Pragmatic turn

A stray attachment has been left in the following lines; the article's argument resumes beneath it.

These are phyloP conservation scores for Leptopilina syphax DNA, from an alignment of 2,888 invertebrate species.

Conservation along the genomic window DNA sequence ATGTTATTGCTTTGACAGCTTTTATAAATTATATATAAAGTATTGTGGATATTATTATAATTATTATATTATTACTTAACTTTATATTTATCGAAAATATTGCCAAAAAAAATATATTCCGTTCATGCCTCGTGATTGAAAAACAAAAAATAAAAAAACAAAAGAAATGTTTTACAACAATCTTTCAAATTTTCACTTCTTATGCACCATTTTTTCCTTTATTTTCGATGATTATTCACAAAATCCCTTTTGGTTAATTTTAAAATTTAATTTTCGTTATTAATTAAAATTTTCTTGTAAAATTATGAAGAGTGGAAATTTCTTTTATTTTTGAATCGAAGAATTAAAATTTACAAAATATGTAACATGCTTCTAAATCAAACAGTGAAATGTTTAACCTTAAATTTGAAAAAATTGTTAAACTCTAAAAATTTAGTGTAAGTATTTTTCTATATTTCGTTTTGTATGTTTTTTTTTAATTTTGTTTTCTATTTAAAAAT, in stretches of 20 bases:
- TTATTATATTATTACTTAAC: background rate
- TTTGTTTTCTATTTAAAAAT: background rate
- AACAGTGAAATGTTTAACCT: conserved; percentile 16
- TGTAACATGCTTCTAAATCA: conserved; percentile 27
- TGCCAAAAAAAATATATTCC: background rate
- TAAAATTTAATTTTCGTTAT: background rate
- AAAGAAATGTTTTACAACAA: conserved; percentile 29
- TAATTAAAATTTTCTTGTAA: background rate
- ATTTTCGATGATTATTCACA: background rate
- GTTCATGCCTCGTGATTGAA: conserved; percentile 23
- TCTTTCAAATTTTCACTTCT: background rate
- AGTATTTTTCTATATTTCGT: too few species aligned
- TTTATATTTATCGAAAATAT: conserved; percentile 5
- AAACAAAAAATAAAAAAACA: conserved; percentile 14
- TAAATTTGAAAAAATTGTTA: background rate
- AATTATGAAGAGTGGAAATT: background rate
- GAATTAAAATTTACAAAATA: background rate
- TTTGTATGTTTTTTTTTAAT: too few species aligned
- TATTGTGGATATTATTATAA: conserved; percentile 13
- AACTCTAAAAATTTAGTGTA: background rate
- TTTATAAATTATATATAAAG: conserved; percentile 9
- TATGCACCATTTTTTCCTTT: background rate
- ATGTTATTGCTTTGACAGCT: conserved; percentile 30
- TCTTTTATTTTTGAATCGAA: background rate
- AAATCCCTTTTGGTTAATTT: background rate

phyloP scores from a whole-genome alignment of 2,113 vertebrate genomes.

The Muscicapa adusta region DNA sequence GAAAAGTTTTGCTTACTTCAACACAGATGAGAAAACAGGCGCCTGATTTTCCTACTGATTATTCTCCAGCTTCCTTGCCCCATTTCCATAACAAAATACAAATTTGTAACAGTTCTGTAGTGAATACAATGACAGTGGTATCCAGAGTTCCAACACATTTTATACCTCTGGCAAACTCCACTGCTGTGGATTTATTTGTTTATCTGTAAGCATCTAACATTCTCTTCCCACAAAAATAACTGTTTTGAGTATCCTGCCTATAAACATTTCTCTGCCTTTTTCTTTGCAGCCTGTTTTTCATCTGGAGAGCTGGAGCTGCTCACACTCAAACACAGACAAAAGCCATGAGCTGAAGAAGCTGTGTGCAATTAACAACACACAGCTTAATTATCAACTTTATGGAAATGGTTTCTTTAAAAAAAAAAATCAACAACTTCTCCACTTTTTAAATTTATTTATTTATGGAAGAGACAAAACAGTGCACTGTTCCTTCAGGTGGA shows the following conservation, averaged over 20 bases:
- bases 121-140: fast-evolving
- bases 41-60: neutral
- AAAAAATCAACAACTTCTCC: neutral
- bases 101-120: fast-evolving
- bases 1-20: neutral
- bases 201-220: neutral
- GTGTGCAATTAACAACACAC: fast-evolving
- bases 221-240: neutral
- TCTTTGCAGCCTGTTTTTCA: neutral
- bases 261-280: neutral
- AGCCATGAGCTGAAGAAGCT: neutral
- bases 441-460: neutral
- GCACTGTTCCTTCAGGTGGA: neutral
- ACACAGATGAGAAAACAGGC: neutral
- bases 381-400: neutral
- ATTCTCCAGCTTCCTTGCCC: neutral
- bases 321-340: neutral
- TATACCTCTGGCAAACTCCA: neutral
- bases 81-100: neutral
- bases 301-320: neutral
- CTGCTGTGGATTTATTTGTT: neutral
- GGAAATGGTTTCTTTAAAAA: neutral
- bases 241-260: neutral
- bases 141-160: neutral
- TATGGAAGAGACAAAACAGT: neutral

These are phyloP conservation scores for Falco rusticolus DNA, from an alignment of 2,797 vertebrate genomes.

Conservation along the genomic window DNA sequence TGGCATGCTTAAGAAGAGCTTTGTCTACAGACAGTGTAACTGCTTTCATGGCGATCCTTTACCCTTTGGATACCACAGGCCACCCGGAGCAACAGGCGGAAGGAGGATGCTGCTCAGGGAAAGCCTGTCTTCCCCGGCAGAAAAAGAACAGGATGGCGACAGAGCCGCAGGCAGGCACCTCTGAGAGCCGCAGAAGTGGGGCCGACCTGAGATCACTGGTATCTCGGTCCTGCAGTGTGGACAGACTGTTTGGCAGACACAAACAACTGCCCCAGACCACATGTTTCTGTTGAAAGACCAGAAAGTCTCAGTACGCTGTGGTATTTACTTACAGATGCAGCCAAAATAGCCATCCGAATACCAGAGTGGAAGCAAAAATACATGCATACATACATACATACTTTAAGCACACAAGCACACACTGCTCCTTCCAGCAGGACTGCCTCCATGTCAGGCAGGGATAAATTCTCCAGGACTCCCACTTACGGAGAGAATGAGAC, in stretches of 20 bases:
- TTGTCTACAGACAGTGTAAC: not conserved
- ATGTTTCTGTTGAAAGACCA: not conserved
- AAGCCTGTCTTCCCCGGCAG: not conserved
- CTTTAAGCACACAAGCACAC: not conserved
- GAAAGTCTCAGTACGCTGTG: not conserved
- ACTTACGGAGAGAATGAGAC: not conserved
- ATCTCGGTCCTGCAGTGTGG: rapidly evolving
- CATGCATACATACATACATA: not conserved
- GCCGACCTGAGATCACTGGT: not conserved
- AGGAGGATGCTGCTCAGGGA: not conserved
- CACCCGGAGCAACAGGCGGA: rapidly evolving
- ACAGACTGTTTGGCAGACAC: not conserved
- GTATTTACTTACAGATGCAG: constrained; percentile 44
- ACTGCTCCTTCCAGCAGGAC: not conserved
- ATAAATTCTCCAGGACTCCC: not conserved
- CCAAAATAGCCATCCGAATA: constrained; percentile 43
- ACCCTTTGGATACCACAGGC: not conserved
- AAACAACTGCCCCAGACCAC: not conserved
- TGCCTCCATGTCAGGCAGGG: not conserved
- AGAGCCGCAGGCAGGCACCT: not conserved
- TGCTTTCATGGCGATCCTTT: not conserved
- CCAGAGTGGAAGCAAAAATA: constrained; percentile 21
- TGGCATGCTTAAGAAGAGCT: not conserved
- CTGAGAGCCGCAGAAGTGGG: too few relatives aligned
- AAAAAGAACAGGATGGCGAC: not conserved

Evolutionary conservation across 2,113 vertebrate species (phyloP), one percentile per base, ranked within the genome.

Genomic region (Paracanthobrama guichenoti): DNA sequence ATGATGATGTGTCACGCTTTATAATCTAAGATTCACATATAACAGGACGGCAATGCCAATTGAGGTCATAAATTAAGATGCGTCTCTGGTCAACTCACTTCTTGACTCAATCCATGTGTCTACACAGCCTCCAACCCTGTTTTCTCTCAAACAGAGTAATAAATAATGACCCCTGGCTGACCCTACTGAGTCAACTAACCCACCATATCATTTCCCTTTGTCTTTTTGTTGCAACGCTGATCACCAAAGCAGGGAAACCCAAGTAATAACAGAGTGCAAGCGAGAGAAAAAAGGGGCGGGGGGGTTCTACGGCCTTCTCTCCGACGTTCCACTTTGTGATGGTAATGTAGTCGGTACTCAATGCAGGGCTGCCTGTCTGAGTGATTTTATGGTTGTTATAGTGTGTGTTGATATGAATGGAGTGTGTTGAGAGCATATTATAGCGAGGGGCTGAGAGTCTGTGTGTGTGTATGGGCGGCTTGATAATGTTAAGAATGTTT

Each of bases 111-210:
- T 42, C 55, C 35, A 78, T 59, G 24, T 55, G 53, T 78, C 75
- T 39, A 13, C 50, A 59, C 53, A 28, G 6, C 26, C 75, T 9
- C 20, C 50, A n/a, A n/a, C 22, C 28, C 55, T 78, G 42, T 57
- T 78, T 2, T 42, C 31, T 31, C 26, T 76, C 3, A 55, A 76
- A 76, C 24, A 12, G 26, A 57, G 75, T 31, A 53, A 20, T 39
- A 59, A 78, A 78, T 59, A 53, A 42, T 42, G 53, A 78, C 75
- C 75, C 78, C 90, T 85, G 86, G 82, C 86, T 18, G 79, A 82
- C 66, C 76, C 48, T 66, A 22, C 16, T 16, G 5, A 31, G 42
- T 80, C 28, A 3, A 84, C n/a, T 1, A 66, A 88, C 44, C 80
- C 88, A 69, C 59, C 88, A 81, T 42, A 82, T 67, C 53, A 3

The joint statement released by UN Secretary-General Kofi Annan and Cyprus President Tassos Papadopoulos after their meeting in Paris indicates the international community has finally realized that any peace settlement for the island must take Greek-Cypriot interests into consideration. The new round of negotiations will not refer to the rejected Annan blueprint and will include no pressing deadlines. Rather, it will include more of the EU and exclude Britain, whose involvement proved blatantly biased. Papadopoulos, who came out against the plan, was vindicated as the referendum’s outcome did not entail the national catastrophe that some had predicted. The Republic of Cyprus entered the Union as a full member and, despite earlier warnings, Annan is again working on a more viable reunification plan. The Cypriot president braved the fierce attacks and showed his political acumen. He did not rush to «seize the day» – the «last opportunity,» as some people in Athens and Nicosia had put it. In fact, the Greek political system appears to suffer from a seize-the-day syndrome. Politicians are often keen to follow the diplomatic recommendations of our foreign allies, sometimes without weighing up the implications of their actions. A sort of Venizelos syndrome now also dominates the conservative party. All sorts of reformists across the left-right spectrum accuse the «nationalists» of fanaticism and ideological rigidity. But these were exactly the characteristics the same people displayed in their defense of the Annan plan, a plan that is history even for Annan, who made no mention of it in the joint statement. Papadopoulos turned out to be the real pragmatist. So far he has secured a healthier basis for relaunched negotiations and he stubbornly refused to «seize» any opportunity for a solution that would render Cyprus a political oddity internationally.